As the 2022 Winter Olympics are set to begin, many aren’t keen on China carrying the torch. Seven in 10 (70%) adults in the U.S disapprove of allowing China to host the Games given its human rights record and history of limiting free speech. Disapproval is especially high among Republicans: 8 in 10 (80%) disapprove of hosting the Games in China compared with 67% of Democrats and 60% of independents.

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Disapproval comes as many raise concerns over China’s host status:

  • Half (52%) are concerned about China’s human rights record
  • 46% are concerned about a COVID outbreak
  • 41% are concerned about the surveillance of participants 
  • A third (33%) are concerned this year’s Olympics will boost China’s international status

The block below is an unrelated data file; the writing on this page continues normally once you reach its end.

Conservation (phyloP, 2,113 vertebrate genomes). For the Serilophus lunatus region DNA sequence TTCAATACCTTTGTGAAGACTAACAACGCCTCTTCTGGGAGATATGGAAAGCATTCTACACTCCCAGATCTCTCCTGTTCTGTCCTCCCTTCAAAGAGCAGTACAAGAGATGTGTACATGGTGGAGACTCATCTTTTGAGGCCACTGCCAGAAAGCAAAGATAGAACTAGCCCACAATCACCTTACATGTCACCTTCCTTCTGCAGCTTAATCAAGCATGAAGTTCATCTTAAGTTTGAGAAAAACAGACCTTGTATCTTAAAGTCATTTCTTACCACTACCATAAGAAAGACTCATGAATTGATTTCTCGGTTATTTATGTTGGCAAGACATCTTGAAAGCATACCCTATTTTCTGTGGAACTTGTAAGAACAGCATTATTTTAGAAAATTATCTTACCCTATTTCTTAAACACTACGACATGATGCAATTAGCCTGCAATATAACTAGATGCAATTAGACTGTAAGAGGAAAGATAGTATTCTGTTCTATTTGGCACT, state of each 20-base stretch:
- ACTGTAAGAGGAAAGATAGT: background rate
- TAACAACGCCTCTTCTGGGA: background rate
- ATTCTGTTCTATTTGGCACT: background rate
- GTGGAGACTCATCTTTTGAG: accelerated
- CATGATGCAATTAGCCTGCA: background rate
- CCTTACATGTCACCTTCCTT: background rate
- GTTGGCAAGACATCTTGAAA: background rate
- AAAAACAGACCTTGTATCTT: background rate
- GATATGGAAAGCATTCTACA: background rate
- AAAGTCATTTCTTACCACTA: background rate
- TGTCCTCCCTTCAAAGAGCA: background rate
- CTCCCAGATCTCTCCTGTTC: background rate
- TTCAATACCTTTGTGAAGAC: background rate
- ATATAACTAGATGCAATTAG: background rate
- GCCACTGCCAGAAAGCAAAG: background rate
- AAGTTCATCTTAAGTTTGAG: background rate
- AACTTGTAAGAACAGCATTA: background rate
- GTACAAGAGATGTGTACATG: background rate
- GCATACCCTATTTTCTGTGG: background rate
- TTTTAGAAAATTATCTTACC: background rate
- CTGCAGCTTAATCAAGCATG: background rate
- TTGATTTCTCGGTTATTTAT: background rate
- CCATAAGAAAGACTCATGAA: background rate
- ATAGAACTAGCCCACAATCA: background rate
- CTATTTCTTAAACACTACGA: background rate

Over half (57%) believe China’s health and location monitoring app will be used for surveillance rather than controlling the spread of COVID-19. Just 38% believe the app will be used to help control the spread of the virus.

  • 56% of Democrats and Democratic leaners, 22% of Republicans and Republican leaners, and 39% of independents say the app will be used to help control the spread of COVID-19
  • Young adults are less skeptical: 44% of those ages 18-34 say the app will be used to help control the spread of COVID-19 compared with 36% of those 35-64 and 36% of adults 65+
  • Whites are less trusting: just 35% say it will be used to help control the spread of COVID-19 vs. 44% of Hispanics and 52% of Blacks

Amid these concerns, the overwhelming majority (73%) in the U.S.support the government’s diplomatic boycott of the Games, including 40% who “strongly support” the boycott. 

  • Support is highest among older adults: 85% of those 65+ support the boycott compared with 72% of those 35-64 and 64% of those 18-34 
  • 81% of Democrats support the diplomatic boycott vs. 74% Republicans and 61% of independents 

Many doubt the value of diplomatic efforts 

Despite the support, most adults feel the diplomatic boycott may be all for show: 74% say the U.S.’s boycott will make no difference in China’s approach to human rights.